Quiet the collection, this, as Chuck seems bent on assembling various odds and sods for what turns out to be a spirited gathering of friends and influences.
Chuck, of course, has steadily built a reputation over the years as a devotee and preservationist of classic barrelhouse piano, with influences that include the likes of Sunnyland Slim, Floyd Jones, and Memphis Slim. But Chuck knows well that if the music’s to remain vital and alive, the correct approach isn’t one of scholarly reverence. Joyous exuberance is called for, and there’s much in evidence here, rendering this a collection as fresh as today’s headlines.
Things kick off with a solo take on Little Brother Montgomery’s “Keep On Drinkin,” a fitting opener that establishes the tenor of the disc. Chuck’s work on this one is exemplary, from his easy-going vocals to absolutely stellar piano, showing him easily the equal of his idols. “Mt. St. Helen Blues,” an original, continues the great storytelling tradition of the blues, with a full band treatment that features fine harmonica from John Tanner and a vocal turn by Robert Hunter.
Then Chuck throws a curve with “Farfisa B3 Boogie for Steve Winwood” (yes, that’s the tune’s actual title), a short, furious duet between Chuck and co-composer Jim McKaba. “Looking For My Baby” returns to more traditional territory with a straightforward shuffle featuring Otis Smothers on guitar and vocals before another break that sees Chuck tackling two of his own compositions, the first a rollicking duet with acoustic guitarist Ben Andrews, the second an old-timey sounding solo called “Iza Mae.”
It’s back to full band treatments for the next three tunes, with various lineups that included the likes of drummer S. P. Leary, Chicago stalwarts Billy Flynn and Johnny B. Moore on guitars, and the late Willie Kent on bass and vocals. (Willie’s in fine form, reminding listeners of just how much he’s missed).
Chuck takes another solo spin for Leroy Carr’s “Ain’t Got No Money Now,” (a different structure, but essentially the better-known “Nobody Knows You When You’re Down And Out” with alternate wrapping) which segues into an almost spooky treatment of “Ain’t Nobody’s Business,” with guest Bethany Thomas pitting her sultry vocals against Chuck’s rather oddly-toned organ. “Nutty Boogie” is a high-spirited pairing with co-composer Erwin Helfer, the two trading riffs like old friends, while “Walk Don’t Run 69” is indeed The Ventures’ classic instrumental, Billy Flynn returning to handle the cool surf guitar in addition to bass duties.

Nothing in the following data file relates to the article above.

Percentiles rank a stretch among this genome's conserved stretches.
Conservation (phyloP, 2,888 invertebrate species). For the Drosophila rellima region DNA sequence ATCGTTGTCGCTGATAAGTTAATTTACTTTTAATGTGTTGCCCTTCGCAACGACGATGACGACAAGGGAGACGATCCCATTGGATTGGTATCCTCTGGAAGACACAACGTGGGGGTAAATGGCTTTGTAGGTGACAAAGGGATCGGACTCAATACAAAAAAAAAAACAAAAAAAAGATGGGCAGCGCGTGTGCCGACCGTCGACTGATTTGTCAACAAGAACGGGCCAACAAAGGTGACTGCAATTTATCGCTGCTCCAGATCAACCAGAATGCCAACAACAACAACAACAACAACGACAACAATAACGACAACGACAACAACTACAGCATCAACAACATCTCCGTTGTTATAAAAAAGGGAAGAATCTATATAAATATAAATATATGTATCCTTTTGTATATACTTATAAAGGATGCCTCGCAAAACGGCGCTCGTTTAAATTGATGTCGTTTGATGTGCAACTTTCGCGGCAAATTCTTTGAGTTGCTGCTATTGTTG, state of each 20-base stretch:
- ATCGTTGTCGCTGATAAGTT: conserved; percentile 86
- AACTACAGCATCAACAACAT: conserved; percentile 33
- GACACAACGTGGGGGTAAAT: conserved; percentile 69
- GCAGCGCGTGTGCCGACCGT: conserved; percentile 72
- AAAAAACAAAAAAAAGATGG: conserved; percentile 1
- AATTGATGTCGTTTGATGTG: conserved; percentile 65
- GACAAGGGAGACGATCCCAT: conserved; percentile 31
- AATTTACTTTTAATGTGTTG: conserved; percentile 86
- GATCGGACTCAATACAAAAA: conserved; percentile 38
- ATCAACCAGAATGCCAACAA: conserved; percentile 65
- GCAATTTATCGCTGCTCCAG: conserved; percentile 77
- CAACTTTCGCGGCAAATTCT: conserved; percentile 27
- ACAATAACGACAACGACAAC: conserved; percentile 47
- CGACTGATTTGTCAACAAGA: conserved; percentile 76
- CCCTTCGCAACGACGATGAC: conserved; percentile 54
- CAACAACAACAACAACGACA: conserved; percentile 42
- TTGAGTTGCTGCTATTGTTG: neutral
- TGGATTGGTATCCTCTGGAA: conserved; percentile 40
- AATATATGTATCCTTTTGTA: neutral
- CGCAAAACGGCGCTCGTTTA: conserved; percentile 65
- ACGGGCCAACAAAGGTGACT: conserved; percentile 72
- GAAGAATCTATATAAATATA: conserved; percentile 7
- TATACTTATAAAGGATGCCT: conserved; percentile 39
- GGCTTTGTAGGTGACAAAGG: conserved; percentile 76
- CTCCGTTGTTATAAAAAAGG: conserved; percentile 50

“B. B. Q. Girl” is the disc’s lone live track, a straight-ahead twelve-bar number with fine slide from Josh Miller in the best Muddy Waters tradition. The party comes to a close with “Gigilo,” an apt title indeed – it’s a short piece of sparkling piano work followed by, of all things, recordings from Chuck’s telephone answering machine. But hey, we should all be so lucky – Chuck’s musical friends and potential employers, all leaving messages regarding upcoming gigs, include Sunnyland Slim, Smokey Smothers, Wild Child Butler, Steve Freund, John Brim, Blind John Davis, Jimmy Rogers, and many others. It’s not something most listeners will play every day, but it’s oddly fascinating to hear snippets of legendary figures in completely candid moments.
While recording was obviously done at various times in various settings, consistent mastering holds everything together, yielding a package with a great deal of variety that nonetheless sounds like a cohesive collection. Those who care about such things be warned, though – while it’s nicely done, packaging here is minimal, and all you get to store this one is a simple cardboard sleeve. It’s unfortunate, really - if Chuck is dedicated to preserving this music, wouldn’t something sturdier and more lasting be appropriate? That’s quibbling, though, and it’s the music, after all, that matters. And the music here is as good as it gets.
A fine collection indeed – highly recommended!